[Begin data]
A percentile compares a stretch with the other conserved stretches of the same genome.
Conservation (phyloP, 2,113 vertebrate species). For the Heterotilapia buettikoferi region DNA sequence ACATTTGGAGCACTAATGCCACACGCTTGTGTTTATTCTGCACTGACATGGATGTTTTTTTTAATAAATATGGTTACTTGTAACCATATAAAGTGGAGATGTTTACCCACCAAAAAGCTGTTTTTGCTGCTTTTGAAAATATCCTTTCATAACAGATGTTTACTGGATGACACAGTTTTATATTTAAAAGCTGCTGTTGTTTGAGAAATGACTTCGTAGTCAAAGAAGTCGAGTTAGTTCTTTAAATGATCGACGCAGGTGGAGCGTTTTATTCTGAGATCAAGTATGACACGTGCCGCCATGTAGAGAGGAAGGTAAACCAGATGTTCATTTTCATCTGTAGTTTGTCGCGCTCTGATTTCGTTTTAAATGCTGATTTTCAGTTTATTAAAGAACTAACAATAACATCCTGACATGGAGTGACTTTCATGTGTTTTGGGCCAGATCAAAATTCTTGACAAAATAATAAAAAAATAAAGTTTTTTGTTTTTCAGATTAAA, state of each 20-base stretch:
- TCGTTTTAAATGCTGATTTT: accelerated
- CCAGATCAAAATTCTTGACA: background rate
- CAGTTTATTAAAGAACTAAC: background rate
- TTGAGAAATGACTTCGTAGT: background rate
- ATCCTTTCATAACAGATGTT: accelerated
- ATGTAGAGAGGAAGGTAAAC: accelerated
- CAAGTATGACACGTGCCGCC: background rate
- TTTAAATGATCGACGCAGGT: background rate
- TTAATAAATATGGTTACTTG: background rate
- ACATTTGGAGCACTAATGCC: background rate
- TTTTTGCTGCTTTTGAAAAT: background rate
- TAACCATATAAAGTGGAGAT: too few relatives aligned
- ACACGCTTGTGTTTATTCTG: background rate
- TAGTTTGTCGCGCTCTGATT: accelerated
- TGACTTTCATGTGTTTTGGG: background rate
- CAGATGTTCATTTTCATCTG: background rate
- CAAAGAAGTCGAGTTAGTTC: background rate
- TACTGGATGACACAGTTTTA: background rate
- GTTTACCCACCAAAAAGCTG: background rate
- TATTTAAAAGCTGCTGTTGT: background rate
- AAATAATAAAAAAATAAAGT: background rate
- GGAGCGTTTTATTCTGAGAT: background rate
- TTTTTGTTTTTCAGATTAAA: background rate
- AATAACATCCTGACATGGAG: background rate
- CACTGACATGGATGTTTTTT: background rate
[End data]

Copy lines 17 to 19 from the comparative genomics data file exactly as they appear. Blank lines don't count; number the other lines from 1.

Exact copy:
- TGACTTTCATGTGTTTTGGG: background rate
- CAGATGTTCATTTTCATCTG: background rate
- CAAAGAAGTCGAGTTAGTTC: background rate